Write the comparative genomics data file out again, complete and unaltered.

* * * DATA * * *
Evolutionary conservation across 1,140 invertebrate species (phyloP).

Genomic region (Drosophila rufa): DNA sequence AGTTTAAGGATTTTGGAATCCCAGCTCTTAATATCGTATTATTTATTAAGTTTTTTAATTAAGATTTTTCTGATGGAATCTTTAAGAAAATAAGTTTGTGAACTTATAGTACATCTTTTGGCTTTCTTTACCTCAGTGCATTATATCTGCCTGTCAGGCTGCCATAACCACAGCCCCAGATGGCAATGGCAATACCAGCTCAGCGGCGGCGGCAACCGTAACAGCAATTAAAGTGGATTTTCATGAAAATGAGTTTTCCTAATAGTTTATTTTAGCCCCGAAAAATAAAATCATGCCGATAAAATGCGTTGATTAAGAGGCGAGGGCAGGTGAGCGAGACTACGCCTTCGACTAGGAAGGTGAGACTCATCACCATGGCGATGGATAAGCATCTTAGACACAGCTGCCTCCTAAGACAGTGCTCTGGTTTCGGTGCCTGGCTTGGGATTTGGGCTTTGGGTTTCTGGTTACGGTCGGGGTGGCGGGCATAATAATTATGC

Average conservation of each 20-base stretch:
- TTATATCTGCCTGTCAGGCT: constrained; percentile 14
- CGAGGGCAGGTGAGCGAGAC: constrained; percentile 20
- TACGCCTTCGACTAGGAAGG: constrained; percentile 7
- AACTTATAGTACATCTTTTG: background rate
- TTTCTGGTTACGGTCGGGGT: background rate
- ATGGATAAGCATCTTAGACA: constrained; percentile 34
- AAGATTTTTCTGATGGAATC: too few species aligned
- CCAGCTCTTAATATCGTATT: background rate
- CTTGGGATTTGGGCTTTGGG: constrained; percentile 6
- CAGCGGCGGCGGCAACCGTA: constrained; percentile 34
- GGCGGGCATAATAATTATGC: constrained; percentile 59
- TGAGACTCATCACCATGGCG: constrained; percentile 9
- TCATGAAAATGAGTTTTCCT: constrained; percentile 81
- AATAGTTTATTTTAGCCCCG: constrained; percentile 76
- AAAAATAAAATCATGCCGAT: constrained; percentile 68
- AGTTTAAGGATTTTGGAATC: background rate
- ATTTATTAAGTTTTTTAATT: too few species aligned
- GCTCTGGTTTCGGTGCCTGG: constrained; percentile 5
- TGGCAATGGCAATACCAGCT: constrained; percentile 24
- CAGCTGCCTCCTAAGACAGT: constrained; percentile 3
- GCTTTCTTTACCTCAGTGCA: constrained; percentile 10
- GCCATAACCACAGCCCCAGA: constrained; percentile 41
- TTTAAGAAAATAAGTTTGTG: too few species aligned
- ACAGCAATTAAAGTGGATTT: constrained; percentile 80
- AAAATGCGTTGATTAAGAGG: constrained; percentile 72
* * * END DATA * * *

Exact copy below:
Evolutionary conservation across 1,140 invertebrate species (phyloP).

Genomic region (Drosophila rufa): DNA sequence AGTTTAAGGATTTTGGAATCCCAGCTCTTAATATCGTATTATTTATTAAGTTTTTTAATTAAGATTTTTCTGATGGAATCTTTAAGAAAATAAGTTTGTGAACTTATAGTACATCTTTTGGCTTTCTTTACCTCAGTGCATTATATCTGCCTGTCAGGCTGCCATAACCACAGCCCCAGATGGCAATGGCAATACCAGCTCAGCGGCGGCGGCAACCGTAACAGCAATTAAAGTGGATTTTCATGAAAATGAGTTTTCCTAATAGTTTATTTTAGCCCCGAAAAATAAAATCATGCCGATAAAATGCGTTGATTAAGAGGCGAGGGCAGGTGAGCGAGACTACGCCTTCGACTAGGAAGGTGAGACTCATCACCATGGCGATGGATAAGCATCTTAGACACAGCTGCCTCCTAAGACAGTGCTCTGGTTTCGGTGCCTGGCTTGGGATTTGGGCTTTGGGTTTCTGGTTACGGTCGGGGTGGCGGGCATAATAATTATGC

Average conservation of each 20-base stretch:
- TTATATCTGCCTGTCAGGCT: constrained; percentile 14
- CGAGGGCAGGTGAGCGAGAC: constrained; percentile 20
- TACGCCTTCGACTAGGAAGG: constrained; percentile 7
- AACTTATAGTACATCTTTTG: background rate
- TTTCTGGTTACGGTCGGGGT: background rate
- ATGGATAAGCATCTTAGACA: constrained; percentile 34
- AAGATTTTTCTGATGGAATC: too few species aligned
- CCAGCTCTTAATATCGTATT: background rate
- CTTGGGATTTGGGCTTTGGG: constrained; percentile 6
- CAGCGGCGGCGGCAACCGTA: constrained; percentile 34
- GGCGGGCATAATAATTATGC: constrained; percentile 59
- TGAGACTCATCACCATGGCG: constrained; percentile 9
- TCATGAAAATGAGTTTTCCT: constrained; percentile 81
- AATAGTTTATTTTAGCCCCG: constrained; percentile 76
- AAAAATAAAATCATGCCGAT: constrained; percentile 68
- AGTTTAAGGATTTTGGAATC: background rate
- ATTTATTAAGTTTTTTAATT: too few species aligned
- GCTCTGGTTTCGGTGCCTGG: constrained; percentile 5
- TGGCAATGGCAATACCAGCT: constrained; percentile 24
- CAGCTGCCTCCTAAGACAGT: constrained; percentile 3
- GCTTTCTTTACCTCAGTGCA: constrained; percentile 10
- GCCATAACCACAGCCCCAGA: constrained; percentile 41
- TTTAAGAAAATAAGTTTGTG: too few species aligned
- ACAGCAATTAAAGTGGATTT: constrained; percentile 80
- AAAATGCGTTGATTAAGAGG: constrained; percentile 72